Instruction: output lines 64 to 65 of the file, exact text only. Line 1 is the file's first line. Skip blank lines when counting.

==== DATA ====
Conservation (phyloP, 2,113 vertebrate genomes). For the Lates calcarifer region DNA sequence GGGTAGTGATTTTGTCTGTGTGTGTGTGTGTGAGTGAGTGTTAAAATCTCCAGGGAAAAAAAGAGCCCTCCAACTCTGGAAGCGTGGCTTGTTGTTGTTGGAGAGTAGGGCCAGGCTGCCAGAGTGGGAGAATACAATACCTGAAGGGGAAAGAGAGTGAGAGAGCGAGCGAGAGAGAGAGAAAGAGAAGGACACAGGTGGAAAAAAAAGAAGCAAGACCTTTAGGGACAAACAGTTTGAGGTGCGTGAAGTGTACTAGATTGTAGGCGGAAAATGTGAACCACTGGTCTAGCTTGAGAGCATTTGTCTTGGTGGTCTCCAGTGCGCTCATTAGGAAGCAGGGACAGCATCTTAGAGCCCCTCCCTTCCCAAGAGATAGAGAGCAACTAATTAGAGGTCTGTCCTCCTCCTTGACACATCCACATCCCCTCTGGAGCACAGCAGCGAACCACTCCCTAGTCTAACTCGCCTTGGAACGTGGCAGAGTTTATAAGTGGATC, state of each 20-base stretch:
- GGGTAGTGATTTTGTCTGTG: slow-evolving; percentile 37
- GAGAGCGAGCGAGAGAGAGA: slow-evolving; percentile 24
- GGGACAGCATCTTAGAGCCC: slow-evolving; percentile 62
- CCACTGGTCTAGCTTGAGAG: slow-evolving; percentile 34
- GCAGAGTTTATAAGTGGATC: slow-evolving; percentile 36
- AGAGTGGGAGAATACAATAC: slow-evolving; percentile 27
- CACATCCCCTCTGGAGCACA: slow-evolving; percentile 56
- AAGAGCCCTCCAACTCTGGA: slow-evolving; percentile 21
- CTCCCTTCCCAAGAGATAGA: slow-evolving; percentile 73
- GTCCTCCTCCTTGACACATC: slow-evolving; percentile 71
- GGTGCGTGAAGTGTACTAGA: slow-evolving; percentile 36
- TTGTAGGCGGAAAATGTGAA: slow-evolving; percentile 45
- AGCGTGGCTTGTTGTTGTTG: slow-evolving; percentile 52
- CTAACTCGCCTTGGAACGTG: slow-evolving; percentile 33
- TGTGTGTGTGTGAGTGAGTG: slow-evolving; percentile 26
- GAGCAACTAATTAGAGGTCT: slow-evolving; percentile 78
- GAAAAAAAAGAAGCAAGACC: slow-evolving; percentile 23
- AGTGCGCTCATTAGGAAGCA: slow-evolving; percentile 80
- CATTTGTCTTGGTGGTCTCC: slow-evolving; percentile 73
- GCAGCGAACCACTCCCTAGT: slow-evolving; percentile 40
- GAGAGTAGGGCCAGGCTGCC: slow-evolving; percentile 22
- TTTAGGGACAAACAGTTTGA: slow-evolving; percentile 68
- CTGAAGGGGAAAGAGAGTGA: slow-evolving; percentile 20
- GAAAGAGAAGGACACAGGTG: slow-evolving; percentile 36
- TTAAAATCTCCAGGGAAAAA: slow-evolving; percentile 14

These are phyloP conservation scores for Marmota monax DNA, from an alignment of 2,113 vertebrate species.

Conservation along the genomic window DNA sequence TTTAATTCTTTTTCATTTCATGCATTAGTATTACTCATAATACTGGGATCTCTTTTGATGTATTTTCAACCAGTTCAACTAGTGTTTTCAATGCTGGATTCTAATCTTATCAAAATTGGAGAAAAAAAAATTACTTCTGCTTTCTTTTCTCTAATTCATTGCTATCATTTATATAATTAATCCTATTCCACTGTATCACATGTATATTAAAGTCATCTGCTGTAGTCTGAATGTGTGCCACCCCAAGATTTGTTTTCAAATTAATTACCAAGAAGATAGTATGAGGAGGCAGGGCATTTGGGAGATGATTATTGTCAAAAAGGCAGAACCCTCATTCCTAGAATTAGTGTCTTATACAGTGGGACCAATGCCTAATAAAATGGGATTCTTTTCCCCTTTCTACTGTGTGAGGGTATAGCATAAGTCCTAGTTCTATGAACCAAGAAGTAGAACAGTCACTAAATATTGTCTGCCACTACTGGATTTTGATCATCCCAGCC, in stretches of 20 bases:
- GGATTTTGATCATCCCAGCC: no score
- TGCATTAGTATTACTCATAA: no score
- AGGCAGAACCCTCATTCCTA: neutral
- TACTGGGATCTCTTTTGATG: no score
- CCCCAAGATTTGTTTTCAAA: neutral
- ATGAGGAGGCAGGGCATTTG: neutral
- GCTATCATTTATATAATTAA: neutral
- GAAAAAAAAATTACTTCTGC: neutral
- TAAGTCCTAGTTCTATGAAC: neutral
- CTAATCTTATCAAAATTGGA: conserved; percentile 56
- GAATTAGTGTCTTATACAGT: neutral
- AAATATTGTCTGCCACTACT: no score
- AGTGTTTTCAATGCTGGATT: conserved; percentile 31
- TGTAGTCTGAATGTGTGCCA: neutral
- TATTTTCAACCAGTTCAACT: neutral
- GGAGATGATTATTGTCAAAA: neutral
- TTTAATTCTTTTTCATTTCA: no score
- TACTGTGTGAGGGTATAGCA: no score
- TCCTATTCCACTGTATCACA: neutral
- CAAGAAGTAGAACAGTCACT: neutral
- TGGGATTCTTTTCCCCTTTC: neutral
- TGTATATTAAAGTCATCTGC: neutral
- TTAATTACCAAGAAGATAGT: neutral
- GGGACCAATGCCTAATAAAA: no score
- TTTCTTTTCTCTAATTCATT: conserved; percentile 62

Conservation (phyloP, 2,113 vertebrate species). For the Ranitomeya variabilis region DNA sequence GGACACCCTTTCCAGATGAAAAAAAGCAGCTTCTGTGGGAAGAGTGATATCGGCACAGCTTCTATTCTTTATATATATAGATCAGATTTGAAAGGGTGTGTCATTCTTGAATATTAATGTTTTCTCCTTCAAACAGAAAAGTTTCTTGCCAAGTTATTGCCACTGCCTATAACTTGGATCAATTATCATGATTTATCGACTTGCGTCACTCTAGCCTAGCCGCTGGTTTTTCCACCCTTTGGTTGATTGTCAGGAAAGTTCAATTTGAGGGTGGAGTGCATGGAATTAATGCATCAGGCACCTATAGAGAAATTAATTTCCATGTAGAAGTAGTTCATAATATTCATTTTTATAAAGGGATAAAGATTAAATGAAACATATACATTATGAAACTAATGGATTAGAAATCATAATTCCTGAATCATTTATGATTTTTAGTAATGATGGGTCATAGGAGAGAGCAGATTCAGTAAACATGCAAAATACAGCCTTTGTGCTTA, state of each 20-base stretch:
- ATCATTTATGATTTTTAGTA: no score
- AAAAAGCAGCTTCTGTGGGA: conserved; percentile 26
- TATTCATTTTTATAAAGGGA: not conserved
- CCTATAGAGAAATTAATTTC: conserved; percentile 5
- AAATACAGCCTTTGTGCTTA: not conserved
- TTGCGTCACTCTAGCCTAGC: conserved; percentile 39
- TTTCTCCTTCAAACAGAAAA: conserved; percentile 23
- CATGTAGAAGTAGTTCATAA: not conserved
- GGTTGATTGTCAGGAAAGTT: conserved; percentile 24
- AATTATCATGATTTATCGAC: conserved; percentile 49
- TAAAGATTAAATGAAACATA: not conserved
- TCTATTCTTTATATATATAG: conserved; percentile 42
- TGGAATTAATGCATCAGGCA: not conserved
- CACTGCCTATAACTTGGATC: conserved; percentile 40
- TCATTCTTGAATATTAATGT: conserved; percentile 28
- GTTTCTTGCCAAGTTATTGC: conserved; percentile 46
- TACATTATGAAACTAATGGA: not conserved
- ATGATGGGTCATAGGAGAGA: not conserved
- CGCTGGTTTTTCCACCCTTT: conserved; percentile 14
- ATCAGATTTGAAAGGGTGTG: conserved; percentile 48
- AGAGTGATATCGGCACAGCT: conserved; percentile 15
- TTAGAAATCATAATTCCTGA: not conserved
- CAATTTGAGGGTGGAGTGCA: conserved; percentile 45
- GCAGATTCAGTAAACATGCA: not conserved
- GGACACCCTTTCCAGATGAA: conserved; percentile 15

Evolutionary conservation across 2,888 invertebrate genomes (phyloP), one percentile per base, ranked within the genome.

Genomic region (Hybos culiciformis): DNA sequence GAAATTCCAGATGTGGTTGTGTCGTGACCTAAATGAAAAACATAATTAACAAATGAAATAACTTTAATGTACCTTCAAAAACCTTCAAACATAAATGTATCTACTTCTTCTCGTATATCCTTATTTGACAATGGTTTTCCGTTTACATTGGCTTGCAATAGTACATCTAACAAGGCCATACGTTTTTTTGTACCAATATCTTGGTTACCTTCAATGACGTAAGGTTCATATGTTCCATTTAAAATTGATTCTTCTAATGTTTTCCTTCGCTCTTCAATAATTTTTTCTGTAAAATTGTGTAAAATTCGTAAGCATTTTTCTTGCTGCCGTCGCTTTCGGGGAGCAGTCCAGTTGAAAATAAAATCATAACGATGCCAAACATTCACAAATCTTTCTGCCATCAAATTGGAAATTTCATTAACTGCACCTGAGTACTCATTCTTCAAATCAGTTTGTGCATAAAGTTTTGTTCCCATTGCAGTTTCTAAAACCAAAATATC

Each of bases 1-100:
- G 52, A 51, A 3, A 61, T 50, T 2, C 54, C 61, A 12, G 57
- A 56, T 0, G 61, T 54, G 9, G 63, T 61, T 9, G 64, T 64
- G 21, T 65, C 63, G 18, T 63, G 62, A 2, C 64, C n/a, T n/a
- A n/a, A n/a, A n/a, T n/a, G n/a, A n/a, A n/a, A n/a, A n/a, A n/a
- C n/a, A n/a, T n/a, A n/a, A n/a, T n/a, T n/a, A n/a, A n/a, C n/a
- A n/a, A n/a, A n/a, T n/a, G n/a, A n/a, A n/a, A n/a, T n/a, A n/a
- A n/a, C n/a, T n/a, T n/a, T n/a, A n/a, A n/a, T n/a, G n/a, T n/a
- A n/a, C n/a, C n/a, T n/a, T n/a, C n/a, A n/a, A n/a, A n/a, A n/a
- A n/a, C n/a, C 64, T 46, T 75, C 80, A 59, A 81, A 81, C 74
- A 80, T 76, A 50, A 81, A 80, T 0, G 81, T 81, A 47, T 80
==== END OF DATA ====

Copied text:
- AATTATCATGATTTATCGAC: conserved; percentile 49
- TAAAGATTAAATGAAACATA: not conserved